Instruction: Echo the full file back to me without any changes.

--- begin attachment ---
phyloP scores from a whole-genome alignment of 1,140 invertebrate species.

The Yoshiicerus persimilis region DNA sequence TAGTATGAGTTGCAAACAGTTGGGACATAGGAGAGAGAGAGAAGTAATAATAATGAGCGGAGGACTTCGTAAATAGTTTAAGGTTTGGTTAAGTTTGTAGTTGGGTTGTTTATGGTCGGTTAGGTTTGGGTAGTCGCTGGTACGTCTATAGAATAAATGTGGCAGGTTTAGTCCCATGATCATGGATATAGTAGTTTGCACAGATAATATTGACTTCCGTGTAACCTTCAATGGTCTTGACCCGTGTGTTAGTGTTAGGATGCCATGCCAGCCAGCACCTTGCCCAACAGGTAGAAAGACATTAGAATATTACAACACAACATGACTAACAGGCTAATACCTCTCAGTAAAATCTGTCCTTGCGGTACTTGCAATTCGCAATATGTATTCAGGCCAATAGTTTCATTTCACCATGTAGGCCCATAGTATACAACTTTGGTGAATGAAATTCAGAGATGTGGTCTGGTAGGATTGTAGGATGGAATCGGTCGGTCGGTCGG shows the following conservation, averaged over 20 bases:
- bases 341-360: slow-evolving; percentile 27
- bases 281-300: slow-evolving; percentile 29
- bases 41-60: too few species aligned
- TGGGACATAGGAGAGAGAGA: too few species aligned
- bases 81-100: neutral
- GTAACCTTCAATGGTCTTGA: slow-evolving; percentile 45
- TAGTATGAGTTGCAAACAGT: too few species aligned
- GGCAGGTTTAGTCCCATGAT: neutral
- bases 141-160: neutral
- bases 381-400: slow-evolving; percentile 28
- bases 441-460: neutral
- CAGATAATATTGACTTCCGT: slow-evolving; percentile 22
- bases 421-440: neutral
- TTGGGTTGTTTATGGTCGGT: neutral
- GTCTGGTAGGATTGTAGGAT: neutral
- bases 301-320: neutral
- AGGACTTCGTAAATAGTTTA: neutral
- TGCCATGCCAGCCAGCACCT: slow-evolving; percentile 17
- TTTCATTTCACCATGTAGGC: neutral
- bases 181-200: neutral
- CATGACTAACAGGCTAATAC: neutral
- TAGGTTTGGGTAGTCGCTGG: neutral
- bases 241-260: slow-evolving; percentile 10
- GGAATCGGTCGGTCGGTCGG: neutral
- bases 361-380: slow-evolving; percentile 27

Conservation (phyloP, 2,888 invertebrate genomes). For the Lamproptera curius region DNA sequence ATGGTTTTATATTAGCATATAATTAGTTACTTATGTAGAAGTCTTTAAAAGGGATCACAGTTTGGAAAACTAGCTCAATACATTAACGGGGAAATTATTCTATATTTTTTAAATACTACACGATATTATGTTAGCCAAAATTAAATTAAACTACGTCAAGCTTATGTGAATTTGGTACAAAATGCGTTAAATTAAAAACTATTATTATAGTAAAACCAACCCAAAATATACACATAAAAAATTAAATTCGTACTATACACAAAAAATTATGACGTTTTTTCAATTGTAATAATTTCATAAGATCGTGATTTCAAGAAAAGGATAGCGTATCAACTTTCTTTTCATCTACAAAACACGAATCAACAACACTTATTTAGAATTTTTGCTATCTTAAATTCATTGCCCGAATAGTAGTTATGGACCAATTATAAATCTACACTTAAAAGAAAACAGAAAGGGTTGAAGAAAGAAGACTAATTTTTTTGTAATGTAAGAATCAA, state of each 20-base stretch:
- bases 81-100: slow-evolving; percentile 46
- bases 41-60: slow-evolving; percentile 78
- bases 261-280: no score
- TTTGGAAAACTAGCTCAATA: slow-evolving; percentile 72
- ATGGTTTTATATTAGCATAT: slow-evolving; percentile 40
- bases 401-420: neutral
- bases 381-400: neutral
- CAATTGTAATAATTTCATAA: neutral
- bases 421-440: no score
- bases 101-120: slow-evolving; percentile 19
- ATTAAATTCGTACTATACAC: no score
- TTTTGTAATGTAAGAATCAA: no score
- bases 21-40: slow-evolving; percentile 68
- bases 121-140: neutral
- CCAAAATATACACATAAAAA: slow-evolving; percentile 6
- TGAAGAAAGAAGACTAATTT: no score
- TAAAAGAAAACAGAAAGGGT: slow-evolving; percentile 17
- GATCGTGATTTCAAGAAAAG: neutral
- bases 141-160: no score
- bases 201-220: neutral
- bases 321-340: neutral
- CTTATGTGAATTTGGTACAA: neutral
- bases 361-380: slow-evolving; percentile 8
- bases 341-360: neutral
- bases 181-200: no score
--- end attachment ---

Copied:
phyloP scores from a whole-genome alignment of 1,140 invertebrate species.

The Yoshiicerus persimilis region DNA sequence TAGTATGAGTTGCAAACAGTTGGGACATAGGAGAGAGAGAGAAGTAATAATAATGAGCGGAGGACTTCGTAAATAGTTTAAGGTTTGGTTAAGTTTGTAGTTGGGTTGTTTATGGTCGGTTAGGTTTGGGTAGTCGCTGGTACGTCTATAGAATAAATGTGGCAGGTTTAGTCCCATGATCATGGATATAGTAGTTTGCACAGATAATATTGACTTCCGTGTAACCTTCAATGGTCTTGACCCGTGTGTTAGTGTTAGGATGCCATGCCAGCCAGCACCTTGCCCAACAGGTAGAAAGACATTAGAATATTACAACACAACATGACTAACAGGCTAATACCTCTCAGTAAAATCTGTCCTTGCGGTACTTGCAATTCGCAATATGTATTCAGGCCAATAGTTTCATTTCACCATGTAGGCCCATAGTATACAACTTTGGTGAATGAAATTCAGAGATGTGGTCTGGTAGGATTGTAGGATGGAATCGGTCGGTCGGTCGG shows the following conservation, averaged over 20 bases:
- bases 341-360: slow-evolving; percentile 27
- bases 281-300: slow-evolving; percentile 29
- bases 41-60: too few species aligned
- TGGGACATAGGAGAGAGAGA: too few species aligned
- bases 81-100: neutral
- GTAACCTTCAATGGTCTTGA: slow-evolving; percentile 45
- TAGTATGAGTTGCAAACAGT: too few species aligned
- GGCAGGTTTAGTCCCATGAT: neutral
- bases 141-160: neutral
- bases 381-400: slow-evolving; percentile 28
- bases 441-460: neutral
- CAGATAATATTGACTTCCGT: slow-evolving; percentile 22
- bases 421-440: neutral
- TTGGGTTGTTTATGGTCGGT: neutral
- GTCTGGTAGGATTGTAGGAT: neutral
- bases 301-320: neutral
- AGGACTTCGTAAATAGTTTA: neutral
- TGCCATGCCAGCCAGCACCT: slow-evolving; percentile 17
- TTTCATTTCACCATGTAGGC: neutral
- bases 181-200: neutral
- CATGACTAACAGGCTAATAC: neutral
- TAGGTTTGGGTAGTCGCTGG: neutral
- bases 241-260: slow-evolving; percentile 10
- GGAATCGGTCGGTCGGTCGG: neutral
- bases 361-380: slow-evolving; percentile 27

Conservation (phyloP, 2,888 invertebrate genomes). For the Lamproptera curius region DNA sequence ATGGTTTTATATTAGCATATAATTAGTTACTTATGTAGAAGTCTTTAAAAGGGATCACAGTTTGGAAAACTAGCTCAATACATTAACGGGGAAATTATTCTATATTTTTTAAATACTACACGATATTATGTTAGCCAAAATTAAATTAAACTACGTCAAGCTTATGTGAATTTGGTACAAAATGCGTTAAATTAAAAACTATTATTATAGTAAAACCAACCCAAAATATACACATAAAAAATTAAATTCGTACTATACACAAAAAATTATGACGTTTTTTCAATTGTAATAATTTCATAAGATCGTGATTTCAAGAAAAGGATAGCGTATCAACTTTCTTTTCATCTACAAAACACGAATCAACAACACTTATTTAGAATTTTTGCTATCTTAAATTCATTGCCCGAATAGTAGTTATGGACCAATTATAAATCTACACTTAAAAGAAAACAGAAAGGGTTGAAGAAAGAAGACTAATTTTTTTGTAATGTAAGAATCAA, state of each 20-base stretch:
- bases 81-100: slow-evolving; percentile 46
- bases 41-60: slow-evolving; percentile 78
- bases 261-280: no score
- TTTGGAAAACTAGCTCAATA: slow-evolving; percentile 72
- ATGGTTTTATATTAGCATAT: slow-evolving; percentile 40
- bases 401-420: neutral
- bases 381-400: neutral
- CAATTGTAATAATTTCATAA: neutral
- bases 421-440: no score
- bases 101-120: slow-evolving; percentile 19
- ATTAAATTCGTACTATACAC: no score
- TTTTGTAATGTAAGAATCAA: no score
- bases 21-40: slow-evolving; percentile 68
- bases 121-140: neutral
- CCAAAATATACACATAAAAA: slow-evolving; percentile 6
- TGAAGAAAGAAGACTAATTT: no score
- TAAAAGAAAACAGAAAGGGT: slow-evolving; percentile 17
- GATCGTGATTTCAAGAAAAG: neutral
- bases 141-160: no score
- bases 201-220: neutral
- bases 321-340: neutral
- CTTATGTGAATTTGGTACAA: neutral
- bases 361-380: slow-evolving; percentile 8
- bases 341-360: neutral
- bases 181-200: no score